Sunday , May 16 2021

Ontario claims that a federal carbon tax is unconstitutional in the new legal filing

Ontario claims that the federal government's carbon tax plan is unconstitutional in a new document submitted to the Supreme Court on Friday, one day after a progressive conservative government announced its own climate change plan.

Rod Phillips, Minister of Environment, Conservation and Parks, revealed in an interview that the province is ready to submit a fact to 459 pages. The government spends about $ 30 million to oppose the imposition of a federal carbon tax, details revealed by Prime Minister Justin Trudeau in late October.

The province's lawyers argue that the Ottawa plan to impose a $ 20 tax on each ton of greenhouse gas emissions starting from 2019 – which increases from $ 10 each year to $ 50 per tonne by 2022 – is an unconstitutional "intervention in inter-provincial rules and rights, "Phillips told PS Radio Metro morning.

"This is a significant issue," he continued, adding that on Thursday, New Brunswick became the latest province to join a judicial challenge for federal carbon tax (Saskatchewan was the first).

You can listen to the full interview with Metro Morning with Phillips in the player below.

The Environment Minister says carbon tax is not the only way to fight greenhouse gas emissions. Ontario has a brand new strategy to tackle climate change, which also applies to clean air, soil and water. Minister Rod Phillips delivered the plan yesterday. 12:55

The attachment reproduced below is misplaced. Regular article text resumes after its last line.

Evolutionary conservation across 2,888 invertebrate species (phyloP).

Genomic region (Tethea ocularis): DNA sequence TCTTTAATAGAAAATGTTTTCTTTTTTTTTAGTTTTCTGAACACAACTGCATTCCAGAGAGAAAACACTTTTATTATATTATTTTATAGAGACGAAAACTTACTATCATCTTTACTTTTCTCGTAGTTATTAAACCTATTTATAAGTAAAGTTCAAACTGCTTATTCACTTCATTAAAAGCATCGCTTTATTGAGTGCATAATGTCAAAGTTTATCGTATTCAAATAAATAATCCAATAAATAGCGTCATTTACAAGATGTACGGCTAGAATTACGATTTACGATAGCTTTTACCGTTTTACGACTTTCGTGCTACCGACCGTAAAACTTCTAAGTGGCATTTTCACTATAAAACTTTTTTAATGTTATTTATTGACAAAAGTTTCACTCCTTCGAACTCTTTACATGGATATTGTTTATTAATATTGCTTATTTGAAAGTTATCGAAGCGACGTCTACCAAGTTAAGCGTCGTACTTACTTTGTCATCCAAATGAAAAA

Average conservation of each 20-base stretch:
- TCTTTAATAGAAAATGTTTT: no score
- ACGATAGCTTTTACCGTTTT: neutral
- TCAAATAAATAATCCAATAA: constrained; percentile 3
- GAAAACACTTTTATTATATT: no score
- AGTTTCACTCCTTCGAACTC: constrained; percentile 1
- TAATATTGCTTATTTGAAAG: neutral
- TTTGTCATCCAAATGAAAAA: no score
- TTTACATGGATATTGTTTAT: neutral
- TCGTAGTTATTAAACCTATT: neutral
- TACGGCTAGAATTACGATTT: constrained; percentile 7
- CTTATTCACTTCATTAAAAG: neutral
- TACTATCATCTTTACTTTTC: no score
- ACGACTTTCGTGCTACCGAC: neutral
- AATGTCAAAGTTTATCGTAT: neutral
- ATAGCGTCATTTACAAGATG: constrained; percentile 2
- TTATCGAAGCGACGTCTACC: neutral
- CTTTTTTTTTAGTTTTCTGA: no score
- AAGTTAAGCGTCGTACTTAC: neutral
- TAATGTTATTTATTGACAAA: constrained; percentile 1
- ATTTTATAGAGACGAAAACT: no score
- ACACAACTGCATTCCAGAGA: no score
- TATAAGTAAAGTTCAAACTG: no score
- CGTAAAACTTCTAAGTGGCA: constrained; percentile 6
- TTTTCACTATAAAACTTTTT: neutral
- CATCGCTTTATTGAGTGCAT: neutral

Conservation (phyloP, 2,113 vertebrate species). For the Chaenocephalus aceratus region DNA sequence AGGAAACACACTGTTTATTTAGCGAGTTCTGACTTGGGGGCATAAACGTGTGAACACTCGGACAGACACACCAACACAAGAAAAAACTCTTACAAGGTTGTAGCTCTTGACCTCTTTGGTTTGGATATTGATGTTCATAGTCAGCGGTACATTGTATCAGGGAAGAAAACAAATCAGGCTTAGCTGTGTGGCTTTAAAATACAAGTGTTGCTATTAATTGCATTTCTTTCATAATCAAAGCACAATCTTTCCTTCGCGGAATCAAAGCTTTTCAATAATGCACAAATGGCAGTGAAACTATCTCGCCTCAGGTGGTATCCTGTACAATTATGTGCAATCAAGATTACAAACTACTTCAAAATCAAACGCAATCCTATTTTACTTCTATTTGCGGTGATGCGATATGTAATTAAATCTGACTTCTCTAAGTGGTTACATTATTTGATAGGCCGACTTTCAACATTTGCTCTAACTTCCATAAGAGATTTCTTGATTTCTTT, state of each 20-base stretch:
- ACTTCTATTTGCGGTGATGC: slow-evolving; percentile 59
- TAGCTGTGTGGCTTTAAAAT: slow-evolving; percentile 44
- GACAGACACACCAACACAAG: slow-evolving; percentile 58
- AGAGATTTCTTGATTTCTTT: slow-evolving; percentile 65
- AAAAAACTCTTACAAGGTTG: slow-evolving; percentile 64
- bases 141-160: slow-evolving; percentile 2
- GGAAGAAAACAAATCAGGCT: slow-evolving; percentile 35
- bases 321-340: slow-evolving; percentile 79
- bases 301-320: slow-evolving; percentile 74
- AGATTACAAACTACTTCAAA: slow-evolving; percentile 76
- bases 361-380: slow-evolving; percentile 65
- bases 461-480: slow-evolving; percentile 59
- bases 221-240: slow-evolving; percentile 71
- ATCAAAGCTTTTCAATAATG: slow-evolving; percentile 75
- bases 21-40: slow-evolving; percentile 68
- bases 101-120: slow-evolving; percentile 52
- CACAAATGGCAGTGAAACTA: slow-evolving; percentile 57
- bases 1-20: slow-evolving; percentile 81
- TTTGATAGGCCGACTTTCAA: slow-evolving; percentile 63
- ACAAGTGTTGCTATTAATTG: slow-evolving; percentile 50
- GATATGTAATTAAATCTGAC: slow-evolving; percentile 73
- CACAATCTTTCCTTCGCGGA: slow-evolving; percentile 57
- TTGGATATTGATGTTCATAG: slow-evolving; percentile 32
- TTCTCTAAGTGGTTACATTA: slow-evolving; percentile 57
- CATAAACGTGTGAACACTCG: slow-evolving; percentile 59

Two years ago, most provinces and territories in Canada signed a federal climate change framework that included a carbon price pledge agreement. However, at the time, Saskatchewan and Manitoba refused to join.

In response, Otawa announced that provinces and territories that do not have their own climate plans that meet federal standards, such as those in Quebec and the PC, will face the imposition of a federal tax on carbon, as well as a new regulatory fuel tax .

This group now includes Saskatchewan, Manitoba, New Brunswick, Yukon and Nunavut, and perhaps Ontario.

The cap-and-trade system put in place under the former liberal government of Ontario met with federal standards, but computers abolished that legislation earlier this year. The move put the Queen Park in a clash with Ottawa.

The new climate change plan in the province, presented by Philips on Thursday, does not include a carbon tax.

However, Philips claims it makes polluters paid for emissions and also meets emission reductions agreed in Paris in 2013. He said he hopes to meet with his federal counterpart, Catherine McKenna, to investigate whether he meets Ottawa's demands.

In an interview with the PS Power and politics just hours after the announcement of the plan, McKenna was skeptical.

"It's very easy for details, so it's difficult to know what the plan involves, but the reality is that it still seems to be free to pollute," she said, adding that the computer plan is "far less ambitious" than that of their predecessors.

Phillips noted that Ontario managed 22 percent reduction in emissions from 2005, more than any other single province in the country. As part of the Paris Agreement, Canada was devoted to a total 30 percent reduction from the 2005 level to 2030.

The Ontario plan keeps the province on track to reach its 30 percent cut in that timeframe, according to Phillips. It is about 18 less megaton emitted annually by 2030. The previous Liberal regime set a target for a 46 megaton drop.

"Ontario has withdrawn," McCain said of the revised goal.

Philips, however, said on Friday that the plan will keep emissions in check while maintaining the province's economic competitiveness.

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